Banned Books Week is here. We thought we’d take a look at a few volumes of “insidious poison” the Indiana State Council of Defense asked to be withdrawn from Hoosier library shelves in 1918, during the height of America’s involvement in World War I. Hoosier State Chroniclesneither endorses nor criticizes these books, many of which are hard to find and might even have been destroyed. Some aren’t as interesting as the lives of their fascinating and controversial authors. But we do support your right to read and discuss them — if you ever happen to find a copy.
We focus on three books. A “behind the scenes” look at some of these titles reveal fascinating back stories.
State and county defense councils emerged after America’s late entry into the war against Germany in 1917. Indiana’s defense council was organized on May 19.
When it comes to freedom of speech, these groups had a sketchy record. Though much of what they did was simply ordinary work to contribute to the war effort — arranging food drives, relief for wounded soldiers, the sale of Liberty Loans, and urging Americans to conserve grain — the councils had a dark underbelly. The conservation of grain, for example, was an underhand way to enforce contentious “dry” laws, since corn and wheat were used in alcohol production — and alcohol was being labeled “German” and “foreign.” Under the influence of women’s and church groups, Indiana ushered in statewide Prohibition in 1917, three years before the national ban on booze, and at the same time that insidious rumors about spies and terrorists were lurking in the press. It’s an overlooked fact that the Prohibition movement was often tied at the hip to nativism, and that “unpatriotic” German beer-lovers were accused of wasting grain to undermine the war effort.
In many states, notably Iowa and Nebraska but also in Indiana, defense councils and local “Liberty Leagues” stood behind bans on the German language, an interdict that in some states forbade the speaking of any language other than English. In 1919, Indiana made it a criminal offense to teach German to children in elementary schools — largely out of concern that militaristic foreign propaganda and love of the “old country” was being spread by German-language textbooks and pamphlets (which were allegedly being burned in Indianapolis.) In many American schools, German classes weren’t offered again until the 1920s and the subject never recovered its pre-war popularity. World War I also virtually exterminated the once-flourishing German-language press in the U.S.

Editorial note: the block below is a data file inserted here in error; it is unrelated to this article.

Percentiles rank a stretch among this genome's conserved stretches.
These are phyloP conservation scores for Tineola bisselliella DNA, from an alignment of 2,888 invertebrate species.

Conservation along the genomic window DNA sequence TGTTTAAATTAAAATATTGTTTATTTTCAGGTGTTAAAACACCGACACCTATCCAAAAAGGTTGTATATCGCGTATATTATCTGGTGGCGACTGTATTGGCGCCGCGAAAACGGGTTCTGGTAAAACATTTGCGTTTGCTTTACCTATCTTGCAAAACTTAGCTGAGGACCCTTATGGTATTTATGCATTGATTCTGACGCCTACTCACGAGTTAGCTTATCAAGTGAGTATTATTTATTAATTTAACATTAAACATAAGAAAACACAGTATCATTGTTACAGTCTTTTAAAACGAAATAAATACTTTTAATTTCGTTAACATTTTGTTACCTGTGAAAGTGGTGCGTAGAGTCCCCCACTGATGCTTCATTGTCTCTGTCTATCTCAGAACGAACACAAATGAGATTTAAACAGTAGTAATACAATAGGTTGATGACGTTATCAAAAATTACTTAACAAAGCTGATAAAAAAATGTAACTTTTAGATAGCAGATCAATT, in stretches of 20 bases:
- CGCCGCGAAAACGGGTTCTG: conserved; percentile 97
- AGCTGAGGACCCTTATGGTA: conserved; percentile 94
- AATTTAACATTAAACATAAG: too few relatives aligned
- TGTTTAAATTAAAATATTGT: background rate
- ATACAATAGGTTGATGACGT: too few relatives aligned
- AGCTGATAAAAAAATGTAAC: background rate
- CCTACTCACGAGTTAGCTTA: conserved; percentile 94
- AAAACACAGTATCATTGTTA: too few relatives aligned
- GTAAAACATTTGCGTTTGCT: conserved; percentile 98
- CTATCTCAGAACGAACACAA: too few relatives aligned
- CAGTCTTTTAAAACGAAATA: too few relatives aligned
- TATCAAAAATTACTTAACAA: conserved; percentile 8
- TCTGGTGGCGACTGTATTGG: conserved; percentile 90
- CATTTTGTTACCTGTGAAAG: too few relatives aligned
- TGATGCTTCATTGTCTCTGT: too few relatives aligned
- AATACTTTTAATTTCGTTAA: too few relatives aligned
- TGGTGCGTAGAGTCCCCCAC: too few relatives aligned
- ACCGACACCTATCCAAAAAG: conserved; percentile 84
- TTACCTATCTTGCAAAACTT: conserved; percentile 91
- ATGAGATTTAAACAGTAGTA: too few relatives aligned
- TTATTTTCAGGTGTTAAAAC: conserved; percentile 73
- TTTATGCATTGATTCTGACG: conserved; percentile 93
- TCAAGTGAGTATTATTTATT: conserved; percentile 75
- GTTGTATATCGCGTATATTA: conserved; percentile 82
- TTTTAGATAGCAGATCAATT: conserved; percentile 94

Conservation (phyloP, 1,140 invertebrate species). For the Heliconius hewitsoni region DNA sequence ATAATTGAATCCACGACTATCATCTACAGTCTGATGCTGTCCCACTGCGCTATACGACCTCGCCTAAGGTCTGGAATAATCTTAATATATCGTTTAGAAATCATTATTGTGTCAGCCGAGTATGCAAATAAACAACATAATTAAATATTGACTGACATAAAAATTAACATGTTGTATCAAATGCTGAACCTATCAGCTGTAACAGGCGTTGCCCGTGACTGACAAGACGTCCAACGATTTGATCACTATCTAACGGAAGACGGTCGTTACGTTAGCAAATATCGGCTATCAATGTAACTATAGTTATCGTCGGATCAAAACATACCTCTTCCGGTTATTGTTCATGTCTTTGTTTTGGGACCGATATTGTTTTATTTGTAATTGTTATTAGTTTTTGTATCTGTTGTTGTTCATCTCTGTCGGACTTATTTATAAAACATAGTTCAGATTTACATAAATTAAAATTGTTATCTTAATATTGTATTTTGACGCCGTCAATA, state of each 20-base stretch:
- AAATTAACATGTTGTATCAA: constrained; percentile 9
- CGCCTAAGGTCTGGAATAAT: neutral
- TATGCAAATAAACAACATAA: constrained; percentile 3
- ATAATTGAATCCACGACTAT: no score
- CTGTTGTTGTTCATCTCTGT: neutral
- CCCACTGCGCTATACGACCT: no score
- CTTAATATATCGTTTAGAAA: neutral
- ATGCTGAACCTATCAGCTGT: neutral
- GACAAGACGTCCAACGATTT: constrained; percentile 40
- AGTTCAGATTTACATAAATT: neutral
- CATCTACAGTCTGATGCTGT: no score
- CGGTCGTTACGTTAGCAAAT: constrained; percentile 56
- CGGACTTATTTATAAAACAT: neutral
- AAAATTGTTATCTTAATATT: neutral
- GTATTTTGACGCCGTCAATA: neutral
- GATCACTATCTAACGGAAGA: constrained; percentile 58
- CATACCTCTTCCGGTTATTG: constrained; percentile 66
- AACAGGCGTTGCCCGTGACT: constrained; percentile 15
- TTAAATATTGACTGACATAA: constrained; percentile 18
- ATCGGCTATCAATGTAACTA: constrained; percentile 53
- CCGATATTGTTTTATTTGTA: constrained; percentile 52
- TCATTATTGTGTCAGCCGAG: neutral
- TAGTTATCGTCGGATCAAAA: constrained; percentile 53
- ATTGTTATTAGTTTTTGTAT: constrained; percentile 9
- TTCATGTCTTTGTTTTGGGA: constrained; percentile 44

Much American news coverage drew on allegations from the British press, including illustrations and tabloid journalism. The British had exploited and exaggerated the very real human suffering of the 1914 “Rape of Belgium” for political ends and to encourage the U.S. to enter on the British side. Soon Hoosiers were reading about the sadistic sexual perversions of German commanders and soldiers, including accusations that the Kaiser’s “book of instructions” to officers authorized the rape and mutilation of children and the elderly. Many of these events did occur, though reports weren’t rigorously fact-checked. Yet American feminist writer Susan Brownmiller argues persuasively against the attempt to redeem German honor by downplaying the amount of rape during the war.
Defense councils typically consisted of ten or fifteen men and one woman, though “Woman’s Sections” were established in many states and counties. Indiana’s State Council of Defense in Indianapolis was headed by Senator Charles W. Fairbanks, who had been Theodore Roosevelt’s vice-president. Other male members of the committee included Irish-born former Indianapolis mayor Thomas Taggart (known as a Progressive); H.R. Kurrie, president of the Monon Railroad; former IU football coach and U.S. Representative Evans Woolen; and the famous Will Hays, granddaddy of film censorship in America. Among the officers of the Woman’s Section of the State Council was Anne Studebaker Carlisle of South Bend — daughter of Clement Studebaker of carriage- and auto-manufacturing fame — and Mrs. Samuel L. Ralston, wife of the future governor of Indiana, who also happened to be a Klan favorite in the 1920s.